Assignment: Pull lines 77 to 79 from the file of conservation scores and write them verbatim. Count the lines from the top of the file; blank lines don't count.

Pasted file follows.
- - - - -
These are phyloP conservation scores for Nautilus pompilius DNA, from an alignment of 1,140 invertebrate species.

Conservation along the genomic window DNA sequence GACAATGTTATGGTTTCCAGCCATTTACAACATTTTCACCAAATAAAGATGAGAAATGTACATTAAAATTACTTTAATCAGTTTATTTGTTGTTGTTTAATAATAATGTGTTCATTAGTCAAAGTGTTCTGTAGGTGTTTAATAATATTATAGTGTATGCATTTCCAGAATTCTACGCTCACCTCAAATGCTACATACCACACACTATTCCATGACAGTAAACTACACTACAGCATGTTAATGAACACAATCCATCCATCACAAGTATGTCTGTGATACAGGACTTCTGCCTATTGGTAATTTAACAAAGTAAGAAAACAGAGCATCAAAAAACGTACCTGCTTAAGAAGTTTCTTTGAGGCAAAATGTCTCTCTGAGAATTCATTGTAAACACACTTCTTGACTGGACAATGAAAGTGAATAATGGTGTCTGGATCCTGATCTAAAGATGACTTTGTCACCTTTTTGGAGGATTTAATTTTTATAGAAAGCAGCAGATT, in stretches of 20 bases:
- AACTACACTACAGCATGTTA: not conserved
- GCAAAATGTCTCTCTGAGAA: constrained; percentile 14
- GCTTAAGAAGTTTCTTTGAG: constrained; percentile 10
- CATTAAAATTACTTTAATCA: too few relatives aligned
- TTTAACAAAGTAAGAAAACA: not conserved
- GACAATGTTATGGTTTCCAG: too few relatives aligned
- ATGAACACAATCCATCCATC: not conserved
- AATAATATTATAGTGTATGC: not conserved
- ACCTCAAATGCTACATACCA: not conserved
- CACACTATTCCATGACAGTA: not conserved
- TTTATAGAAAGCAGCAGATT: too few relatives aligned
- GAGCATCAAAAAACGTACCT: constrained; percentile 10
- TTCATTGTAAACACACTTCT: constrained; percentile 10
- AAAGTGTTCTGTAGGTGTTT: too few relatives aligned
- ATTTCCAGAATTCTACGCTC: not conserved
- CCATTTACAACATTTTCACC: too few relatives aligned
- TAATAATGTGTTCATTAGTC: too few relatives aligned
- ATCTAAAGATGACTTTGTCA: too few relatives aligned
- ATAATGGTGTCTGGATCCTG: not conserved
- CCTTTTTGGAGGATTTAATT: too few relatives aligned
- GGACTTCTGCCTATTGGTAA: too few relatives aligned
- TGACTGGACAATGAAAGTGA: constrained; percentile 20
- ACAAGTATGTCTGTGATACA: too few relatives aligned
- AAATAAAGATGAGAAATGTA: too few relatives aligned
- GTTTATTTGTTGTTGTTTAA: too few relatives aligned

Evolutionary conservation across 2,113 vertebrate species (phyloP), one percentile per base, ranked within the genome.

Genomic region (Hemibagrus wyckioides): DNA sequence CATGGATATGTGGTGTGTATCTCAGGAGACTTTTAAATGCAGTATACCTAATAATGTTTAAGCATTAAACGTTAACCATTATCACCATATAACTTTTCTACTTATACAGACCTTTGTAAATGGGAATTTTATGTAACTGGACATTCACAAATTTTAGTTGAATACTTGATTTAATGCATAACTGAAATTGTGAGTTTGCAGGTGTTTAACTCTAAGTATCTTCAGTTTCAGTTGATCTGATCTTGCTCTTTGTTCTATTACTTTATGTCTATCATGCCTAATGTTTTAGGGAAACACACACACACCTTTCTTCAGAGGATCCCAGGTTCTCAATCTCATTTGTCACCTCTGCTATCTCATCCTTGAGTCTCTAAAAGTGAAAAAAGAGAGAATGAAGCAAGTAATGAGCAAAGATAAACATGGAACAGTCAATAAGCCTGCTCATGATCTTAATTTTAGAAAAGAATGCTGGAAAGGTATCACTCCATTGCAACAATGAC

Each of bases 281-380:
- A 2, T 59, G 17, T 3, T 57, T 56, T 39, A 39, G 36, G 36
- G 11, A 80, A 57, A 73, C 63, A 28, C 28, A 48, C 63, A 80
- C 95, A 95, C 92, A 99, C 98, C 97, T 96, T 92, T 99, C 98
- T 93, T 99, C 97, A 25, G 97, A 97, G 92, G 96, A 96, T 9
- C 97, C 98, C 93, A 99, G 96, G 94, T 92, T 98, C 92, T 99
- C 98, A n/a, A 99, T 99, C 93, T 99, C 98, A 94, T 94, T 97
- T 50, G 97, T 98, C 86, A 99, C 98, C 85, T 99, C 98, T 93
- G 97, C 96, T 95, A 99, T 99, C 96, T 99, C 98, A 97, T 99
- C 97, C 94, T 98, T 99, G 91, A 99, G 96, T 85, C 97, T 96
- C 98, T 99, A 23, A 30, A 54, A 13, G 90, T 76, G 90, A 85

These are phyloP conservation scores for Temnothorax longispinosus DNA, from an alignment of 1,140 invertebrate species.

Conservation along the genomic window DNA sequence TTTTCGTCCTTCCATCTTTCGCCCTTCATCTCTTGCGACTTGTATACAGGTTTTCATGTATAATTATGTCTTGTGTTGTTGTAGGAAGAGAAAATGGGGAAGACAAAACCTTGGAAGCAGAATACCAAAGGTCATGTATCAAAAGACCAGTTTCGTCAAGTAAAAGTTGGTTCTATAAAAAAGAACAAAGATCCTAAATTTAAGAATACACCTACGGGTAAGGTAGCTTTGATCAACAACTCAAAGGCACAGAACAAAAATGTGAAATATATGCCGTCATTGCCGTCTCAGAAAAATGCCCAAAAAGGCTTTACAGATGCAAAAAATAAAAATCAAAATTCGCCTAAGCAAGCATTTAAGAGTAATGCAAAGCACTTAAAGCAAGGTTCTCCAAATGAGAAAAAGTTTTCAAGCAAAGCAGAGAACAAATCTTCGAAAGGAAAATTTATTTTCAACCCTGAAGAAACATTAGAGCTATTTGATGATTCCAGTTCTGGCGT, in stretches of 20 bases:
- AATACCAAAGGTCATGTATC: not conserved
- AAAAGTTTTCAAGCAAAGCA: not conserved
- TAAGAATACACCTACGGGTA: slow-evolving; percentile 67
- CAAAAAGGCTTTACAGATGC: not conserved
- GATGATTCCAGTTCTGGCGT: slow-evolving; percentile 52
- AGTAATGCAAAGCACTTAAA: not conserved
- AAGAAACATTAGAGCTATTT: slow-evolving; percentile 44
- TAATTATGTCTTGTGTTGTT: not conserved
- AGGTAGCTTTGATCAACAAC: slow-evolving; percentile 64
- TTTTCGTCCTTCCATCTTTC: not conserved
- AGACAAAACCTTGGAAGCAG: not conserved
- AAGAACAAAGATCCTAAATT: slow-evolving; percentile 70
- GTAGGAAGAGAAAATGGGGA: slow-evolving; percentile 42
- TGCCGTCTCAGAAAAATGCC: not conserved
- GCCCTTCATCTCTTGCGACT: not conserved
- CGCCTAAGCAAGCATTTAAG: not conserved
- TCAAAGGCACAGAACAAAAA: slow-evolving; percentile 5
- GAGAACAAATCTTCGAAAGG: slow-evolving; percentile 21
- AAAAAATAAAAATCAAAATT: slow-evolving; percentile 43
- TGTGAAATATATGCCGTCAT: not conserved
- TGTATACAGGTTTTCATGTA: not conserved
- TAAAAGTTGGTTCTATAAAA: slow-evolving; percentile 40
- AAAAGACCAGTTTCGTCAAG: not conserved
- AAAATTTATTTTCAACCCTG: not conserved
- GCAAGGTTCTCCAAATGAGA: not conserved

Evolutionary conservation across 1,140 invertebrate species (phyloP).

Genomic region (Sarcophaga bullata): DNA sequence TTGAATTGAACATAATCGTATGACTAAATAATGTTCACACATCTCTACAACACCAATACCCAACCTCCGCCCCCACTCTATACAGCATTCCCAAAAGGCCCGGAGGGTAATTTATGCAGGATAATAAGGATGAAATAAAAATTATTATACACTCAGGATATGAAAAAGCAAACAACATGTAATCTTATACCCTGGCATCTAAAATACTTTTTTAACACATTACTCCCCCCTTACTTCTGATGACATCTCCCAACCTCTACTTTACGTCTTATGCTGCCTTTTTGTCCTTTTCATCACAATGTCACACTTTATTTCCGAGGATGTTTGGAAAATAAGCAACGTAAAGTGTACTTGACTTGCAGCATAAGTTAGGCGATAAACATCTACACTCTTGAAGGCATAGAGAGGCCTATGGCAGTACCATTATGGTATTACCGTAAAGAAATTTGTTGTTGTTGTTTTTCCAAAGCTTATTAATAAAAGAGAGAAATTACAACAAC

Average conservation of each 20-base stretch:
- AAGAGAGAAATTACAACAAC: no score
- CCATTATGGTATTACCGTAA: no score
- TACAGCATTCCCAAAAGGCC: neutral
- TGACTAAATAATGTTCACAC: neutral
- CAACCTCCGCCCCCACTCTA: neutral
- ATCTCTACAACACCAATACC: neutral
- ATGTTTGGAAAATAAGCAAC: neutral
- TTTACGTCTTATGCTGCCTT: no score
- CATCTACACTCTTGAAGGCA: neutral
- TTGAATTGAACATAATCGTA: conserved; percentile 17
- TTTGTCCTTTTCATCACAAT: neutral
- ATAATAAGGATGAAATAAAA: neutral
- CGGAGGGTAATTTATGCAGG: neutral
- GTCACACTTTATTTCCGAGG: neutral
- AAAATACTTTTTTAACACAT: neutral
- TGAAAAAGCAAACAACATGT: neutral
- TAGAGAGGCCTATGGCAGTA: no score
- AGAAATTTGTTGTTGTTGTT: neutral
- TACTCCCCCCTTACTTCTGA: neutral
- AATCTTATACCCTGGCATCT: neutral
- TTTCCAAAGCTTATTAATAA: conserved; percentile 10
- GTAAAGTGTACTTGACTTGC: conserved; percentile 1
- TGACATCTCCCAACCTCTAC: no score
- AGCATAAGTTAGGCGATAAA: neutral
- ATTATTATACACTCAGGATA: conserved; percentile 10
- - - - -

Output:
- ATGTTTGGAAAATAAGCAAC: neutral
- TTTACGTCTTATGCTGCCTT: no score
- CATCTACACTCTTGAAGGCA: neutral